Last week, Bill Gates, the co-founder of Microsoft, regained the top spot in Bloomberg's Billionaire Index for the first time since 2007. Gates, the second leading philanthropist in the world after Warren Buffett, has a current worth of $72.7 billion and he is now the richest man in the planet, surpassing Mexican billionaire Carlos Slim.
Unlike Slim, though, Gates is not only known for his money, but also for his large-scale charitable work. Gates has donated nearly 40 percent of his fortune to the private foundation he runs with his wife Melinda, and he is the co-founder, alongside with Warren Buffett, of the Giving Pledge, a worldwide campaign that invites millionaires to donate at least half of their wealth to charity or philanthropic activities. Like Buffet, Gates has rallied North America's rich to give back to society, serving as an example through his work with the Bill and Melinda Gates Foundation. Thus far, 105 millionaires have signed the pledge.
In April, Gates and Buffett announced the addition of the first 12 non-U.S. signatories. The event marked a new global dimension for the campaign with new pledgers from the U.K., Russia, Australia, India, China, Germany, South Africa and the Ukraine. Carlos Slim, the world's second richest man, and other billionaires from Latin America were conspicuously absent.
"Latin America has come to the game much later," Michael D. Layton, a professor at the Instituto Tecnológico Autónomo de México (ITAM) and the director of its Project on Philanthropy and Civil Society, told Fusion. "The United States had a tremendous head-start, dating back to the 17th and 18th century, when the decentralization of power and the creation of associations opened the road for what Rockefeller and Carnegie would do in the 19th century."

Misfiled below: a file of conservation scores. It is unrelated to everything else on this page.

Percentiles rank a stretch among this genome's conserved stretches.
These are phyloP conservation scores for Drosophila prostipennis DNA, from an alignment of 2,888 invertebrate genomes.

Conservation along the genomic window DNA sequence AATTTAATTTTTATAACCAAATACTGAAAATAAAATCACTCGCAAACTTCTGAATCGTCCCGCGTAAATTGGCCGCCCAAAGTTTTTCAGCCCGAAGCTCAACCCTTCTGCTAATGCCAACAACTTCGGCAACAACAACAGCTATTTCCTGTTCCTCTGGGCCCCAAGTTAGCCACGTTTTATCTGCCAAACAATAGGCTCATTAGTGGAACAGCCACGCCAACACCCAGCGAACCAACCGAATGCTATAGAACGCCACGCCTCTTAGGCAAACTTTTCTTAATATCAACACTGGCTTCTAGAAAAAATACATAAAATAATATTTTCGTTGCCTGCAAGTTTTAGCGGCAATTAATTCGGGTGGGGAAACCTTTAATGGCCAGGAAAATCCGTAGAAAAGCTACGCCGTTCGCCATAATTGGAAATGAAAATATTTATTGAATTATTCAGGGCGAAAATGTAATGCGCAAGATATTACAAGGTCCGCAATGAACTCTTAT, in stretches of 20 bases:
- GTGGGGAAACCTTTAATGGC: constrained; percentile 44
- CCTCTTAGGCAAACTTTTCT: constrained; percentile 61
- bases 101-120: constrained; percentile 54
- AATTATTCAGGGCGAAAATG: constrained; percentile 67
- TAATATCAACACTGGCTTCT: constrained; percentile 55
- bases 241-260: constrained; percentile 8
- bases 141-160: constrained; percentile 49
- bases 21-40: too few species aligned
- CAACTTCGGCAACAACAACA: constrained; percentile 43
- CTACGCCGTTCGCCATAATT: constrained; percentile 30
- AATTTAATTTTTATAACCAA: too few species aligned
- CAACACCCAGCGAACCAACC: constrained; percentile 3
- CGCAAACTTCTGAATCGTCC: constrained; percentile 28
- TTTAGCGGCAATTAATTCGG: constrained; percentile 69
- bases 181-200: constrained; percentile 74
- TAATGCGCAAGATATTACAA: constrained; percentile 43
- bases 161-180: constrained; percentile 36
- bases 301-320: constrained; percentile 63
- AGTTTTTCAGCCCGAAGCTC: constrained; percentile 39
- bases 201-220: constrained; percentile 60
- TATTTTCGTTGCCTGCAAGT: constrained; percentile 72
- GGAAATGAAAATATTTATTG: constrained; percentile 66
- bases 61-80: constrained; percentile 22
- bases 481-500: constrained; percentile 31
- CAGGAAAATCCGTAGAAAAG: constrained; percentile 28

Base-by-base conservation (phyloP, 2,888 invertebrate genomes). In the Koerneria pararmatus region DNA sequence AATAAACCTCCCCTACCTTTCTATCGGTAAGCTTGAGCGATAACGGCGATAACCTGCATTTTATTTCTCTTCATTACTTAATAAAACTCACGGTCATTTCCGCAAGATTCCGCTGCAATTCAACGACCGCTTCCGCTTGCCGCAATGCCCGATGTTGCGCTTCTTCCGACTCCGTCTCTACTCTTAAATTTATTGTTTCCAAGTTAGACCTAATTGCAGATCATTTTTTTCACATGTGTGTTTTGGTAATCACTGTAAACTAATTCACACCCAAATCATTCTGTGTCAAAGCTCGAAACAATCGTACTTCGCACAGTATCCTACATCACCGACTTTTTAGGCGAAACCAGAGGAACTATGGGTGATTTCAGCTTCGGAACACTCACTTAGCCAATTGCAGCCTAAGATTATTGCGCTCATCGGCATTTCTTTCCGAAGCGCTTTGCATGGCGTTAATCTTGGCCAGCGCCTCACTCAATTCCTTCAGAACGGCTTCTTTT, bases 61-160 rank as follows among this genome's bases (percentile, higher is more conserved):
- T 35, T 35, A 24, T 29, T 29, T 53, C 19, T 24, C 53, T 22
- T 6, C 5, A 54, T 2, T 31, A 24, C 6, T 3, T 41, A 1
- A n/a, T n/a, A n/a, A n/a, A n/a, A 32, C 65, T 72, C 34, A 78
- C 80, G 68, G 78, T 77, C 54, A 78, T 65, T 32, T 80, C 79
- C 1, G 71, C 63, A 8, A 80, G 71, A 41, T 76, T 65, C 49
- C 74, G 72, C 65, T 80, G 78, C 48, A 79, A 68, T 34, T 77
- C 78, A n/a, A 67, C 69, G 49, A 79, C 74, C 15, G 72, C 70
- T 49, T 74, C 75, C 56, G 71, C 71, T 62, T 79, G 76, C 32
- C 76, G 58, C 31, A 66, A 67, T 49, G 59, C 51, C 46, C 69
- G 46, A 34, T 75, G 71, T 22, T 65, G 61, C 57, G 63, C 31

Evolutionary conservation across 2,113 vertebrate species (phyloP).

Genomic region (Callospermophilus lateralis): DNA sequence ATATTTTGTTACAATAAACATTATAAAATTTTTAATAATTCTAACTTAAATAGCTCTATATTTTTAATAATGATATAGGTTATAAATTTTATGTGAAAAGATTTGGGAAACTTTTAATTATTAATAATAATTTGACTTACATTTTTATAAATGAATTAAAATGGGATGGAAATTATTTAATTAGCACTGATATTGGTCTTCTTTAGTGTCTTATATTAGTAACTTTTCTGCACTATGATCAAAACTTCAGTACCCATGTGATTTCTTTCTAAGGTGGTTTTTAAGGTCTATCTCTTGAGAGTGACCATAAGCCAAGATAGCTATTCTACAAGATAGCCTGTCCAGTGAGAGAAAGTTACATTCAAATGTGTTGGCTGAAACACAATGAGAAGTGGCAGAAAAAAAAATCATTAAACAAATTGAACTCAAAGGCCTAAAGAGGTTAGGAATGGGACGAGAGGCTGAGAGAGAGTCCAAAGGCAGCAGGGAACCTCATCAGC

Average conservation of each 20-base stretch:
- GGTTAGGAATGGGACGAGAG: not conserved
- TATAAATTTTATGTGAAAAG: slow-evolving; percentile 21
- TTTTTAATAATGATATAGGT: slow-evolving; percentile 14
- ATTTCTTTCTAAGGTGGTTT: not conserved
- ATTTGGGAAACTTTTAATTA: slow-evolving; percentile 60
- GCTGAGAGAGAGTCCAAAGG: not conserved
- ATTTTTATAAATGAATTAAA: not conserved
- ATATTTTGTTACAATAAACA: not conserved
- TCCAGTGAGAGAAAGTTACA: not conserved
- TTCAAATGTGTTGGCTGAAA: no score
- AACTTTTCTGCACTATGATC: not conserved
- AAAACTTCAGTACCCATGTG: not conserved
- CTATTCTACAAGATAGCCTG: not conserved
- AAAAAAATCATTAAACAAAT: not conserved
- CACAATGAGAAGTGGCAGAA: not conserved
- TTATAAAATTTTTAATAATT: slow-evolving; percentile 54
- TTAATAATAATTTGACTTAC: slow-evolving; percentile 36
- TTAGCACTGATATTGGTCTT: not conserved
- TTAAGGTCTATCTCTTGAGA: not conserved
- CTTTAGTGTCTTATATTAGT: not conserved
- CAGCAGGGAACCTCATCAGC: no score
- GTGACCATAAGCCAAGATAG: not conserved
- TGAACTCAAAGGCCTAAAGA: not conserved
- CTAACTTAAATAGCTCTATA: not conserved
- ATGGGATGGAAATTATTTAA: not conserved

Today, 100 Latin Americans have a net worth of over a billion dollars, according to Forbes' latest list. None of them, though, have engaged in practices that are comparable to those of Gates and Buffet. Latin America trails the rest of the world in terms of charitable organizations and philanthropic endeavors. Unfortunately, the region's recent economic success has not been attended by the massive donations that other countries have seen. And though there are promissory signs of change, deep-rooted cultural and financial reasons still seem to hold back Latin America's magnates.
Despite its deeply-rooted Catholic tradition, Latin America is one of the world's least generous regions. A 2007 special edition of the Capgemini and Merril Lynch's World Wealth Report found that only 3 percent of High Net Worth Individuals (HNWI) allocated money for philanthropy in their portfolios. On average, 11 percent of HNWI from the rest of the world's regions allocated at least 7 percent of their portfolios to philanthropic endeavors.
An often-cited study from the Johns Hopkins Comparative Nonprofit Sector Project that analyzed the giving practices of 36 countries reached a similar conclusion. According to the study, Latin America dedicates an average of 0.23 percent of GDP to philanthropy, a figure well below the rest of the world, which on average dedicates 0.38 percent of GDP. Mexico with an average of 0.4 percent came last in the list, far behind countries like Kenya, Poland, Pakistan, and India (the U.S. dedicates 1.85 percent).